Justices take on high-profile First Amendment cases

Wednesday, October 15, 2003

WASHINGTON — Sacramento atheist Michael Newdow's solitary quest to remove the words “under God” from the Pledge of Allegiance took a major step forward yesterday as the Supreme Court agreed to consider the issue — minus Justice Antonin Scalia.

Scalia recused himself in apparent response to Newdow's suggestion that a speech given by Scalia in January betrayed a predisposition against Newdow's argument that the reference to God violates the First Amendment's establishment clause.

With Scalia out of the case, Newdow has to convince only four justices — not the usual five — in order to preserve the victory he won before the 9th U.S. Circuit Court of Appeals. A 9th Circuit panel ruled in June 2002 that requiring teachers to lead public school students in reciting the pledge amounted to coercion and had the impermissible effect of advancing religion.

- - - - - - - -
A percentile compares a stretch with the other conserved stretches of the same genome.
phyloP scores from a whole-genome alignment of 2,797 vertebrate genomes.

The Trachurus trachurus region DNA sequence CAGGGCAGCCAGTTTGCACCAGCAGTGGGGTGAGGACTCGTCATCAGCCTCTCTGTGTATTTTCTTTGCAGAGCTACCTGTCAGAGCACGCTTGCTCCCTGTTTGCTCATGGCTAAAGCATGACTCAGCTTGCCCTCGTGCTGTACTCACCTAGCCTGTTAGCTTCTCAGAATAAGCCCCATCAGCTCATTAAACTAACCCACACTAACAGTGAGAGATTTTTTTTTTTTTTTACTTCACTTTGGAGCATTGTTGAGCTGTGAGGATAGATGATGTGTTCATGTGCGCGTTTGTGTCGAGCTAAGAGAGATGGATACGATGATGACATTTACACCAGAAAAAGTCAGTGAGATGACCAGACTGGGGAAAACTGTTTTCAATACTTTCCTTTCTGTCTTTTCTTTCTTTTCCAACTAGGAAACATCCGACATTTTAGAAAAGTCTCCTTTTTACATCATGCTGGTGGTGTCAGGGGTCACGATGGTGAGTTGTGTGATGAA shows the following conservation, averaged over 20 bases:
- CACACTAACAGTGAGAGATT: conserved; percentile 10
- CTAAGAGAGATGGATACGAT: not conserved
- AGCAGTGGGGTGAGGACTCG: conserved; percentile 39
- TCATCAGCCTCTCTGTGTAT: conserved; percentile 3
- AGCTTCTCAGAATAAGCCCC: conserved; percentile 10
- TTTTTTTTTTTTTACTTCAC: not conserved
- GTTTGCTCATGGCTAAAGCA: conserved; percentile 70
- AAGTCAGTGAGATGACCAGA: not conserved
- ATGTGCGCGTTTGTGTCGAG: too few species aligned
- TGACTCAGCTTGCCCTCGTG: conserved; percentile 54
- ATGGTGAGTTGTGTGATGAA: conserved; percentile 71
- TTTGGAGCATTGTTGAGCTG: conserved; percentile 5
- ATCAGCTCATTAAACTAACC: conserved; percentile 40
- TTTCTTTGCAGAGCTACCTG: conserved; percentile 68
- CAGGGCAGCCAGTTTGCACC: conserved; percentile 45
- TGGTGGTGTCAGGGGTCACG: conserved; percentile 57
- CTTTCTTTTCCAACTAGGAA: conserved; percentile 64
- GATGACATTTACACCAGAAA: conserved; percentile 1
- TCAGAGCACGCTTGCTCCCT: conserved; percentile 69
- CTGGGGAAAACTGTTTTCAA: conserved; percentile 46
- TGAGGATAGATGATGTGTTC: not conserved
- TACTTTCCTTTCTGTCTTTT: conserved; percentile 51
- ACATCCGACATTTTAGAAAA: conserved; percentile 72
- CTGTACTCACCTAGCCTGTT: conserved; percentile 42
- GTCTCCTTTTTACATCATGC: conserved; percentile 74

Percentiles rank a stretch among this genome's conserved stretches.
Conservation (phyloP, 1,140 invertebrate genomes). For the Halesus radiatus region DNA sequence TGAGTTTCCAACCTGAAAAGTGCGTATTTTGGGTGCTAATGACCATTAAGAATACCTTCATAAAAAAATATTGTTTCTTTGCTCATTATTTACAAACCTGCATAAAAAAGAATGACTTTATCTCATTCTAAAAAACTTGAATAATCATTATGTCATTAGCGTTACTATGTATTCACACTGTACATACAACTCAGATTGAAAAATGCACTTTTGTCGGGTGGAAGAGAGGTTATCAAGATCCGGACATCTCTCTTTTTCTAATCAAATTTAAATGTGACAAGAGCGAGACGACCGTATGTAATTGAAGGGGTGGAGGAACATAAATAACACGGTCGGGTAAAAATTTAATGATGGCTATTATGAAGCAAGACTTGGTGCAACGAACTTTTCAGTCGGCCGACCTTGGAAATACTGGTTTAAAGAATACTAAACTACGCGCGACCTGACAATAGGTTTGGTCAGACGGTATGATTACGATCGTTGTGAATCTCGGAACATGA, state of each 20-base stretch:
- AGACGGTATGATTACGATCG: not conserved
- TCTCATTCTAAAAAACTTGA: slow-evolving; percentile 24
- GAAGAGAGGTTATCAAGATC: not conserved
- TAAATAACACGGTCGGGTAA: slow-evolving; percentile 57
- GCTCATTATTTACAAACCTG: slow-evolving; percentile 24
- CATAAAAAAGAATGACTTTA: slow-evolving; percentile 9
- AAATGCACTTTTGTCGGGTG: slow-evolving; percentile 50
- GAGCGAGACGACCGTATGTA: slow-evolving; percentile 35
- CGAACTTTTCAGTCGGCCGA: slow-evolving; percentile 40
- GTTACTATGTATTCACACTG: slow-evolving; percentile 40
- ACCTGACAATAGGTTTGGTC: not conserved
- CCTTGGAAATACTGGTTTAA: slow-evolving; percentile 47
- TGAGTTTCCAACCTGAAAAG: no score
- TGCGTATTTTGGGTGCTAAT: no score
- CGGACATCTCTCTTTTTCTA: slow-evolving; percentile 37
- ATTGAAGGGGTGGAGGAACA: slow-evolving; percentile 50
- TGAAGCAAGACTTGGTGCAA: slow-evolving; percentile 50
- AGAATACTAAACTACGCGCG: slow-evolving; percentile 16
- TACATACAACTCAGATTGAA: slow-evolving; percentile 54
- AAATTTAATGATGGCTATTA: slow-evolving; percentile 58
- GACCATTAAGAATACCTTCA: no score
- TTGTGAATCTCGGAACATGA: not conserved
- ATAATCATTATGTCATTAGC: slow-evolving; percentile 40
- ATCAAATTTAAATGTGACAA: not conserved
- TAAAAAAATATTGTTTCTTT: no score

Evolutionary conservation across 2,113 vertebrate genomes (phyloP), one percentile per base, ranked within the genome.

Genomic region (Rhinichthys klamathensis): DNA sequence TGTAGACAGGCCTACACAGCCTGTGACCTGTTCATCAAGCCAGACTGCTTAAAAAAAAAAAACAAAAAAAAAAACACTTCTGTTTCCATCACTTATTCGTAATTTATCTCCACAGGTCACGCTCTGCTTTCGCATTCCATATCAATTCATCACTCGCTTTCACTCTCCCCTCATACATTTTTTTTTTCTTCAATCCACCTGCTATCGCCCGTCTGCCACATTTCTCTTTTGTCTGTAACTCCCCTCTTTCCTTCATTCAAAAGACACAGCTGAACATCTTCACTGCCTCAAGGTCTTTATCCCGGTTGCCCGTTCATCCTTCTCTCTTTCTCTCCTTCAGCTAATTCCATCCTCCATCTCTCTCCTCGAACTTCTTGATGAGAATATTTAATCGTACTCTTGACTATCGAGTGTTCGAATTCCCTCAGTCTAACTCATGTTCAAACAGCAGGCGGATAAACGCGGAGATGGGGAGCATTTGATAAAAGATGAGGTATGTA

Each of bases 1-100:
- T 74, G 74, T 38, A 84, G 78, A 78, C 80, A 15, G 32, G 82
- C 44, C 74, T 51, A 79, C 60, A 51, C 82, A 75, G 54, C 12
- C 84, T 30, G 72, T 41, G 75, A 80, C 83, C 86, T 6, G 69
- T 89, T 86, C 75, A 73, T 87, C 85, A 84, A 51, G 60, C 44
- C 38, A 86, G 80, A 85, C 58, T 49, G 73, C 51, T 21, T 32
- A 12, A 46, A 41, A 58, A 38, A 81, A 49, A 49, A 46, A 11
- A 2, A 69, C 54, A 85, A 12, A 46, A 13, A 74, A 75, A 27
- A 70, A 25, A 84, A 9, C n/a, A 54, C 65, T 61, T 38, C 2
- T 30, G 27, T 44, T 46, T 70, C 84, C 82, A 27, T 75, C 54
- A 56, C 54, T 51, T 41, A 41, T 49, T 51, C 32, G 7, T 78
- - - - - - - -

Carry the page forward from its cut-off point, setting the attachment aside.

The high court's decision to review Elk Grove Unified School District v. Newdow came on a day dominated by high court action on pending First Amendment cases. The Court also granted review of two other petitions raising recurring First Amendment issues: Ashcroft v. ACLU II, testing the constitutionality of the Child Online Protection Act, and Littleton, Colo. v. Z.J. Gifts, asking how promptly courts must review the denial of licenses for adult businesses. In addition, the Court denied review in another closely watched First Amendment case: Walters v. Conant, in which the Bush administration had asked the Court to uphold regulations prohibiting physicians from discussing medical marijuana with patients.

But the pledge case promises to dominate national debate in coming months, provoking strong emotions over religion and patriotism at a time of war. The Court will hear arguments in the case early next year, with a decision likely before the end of June.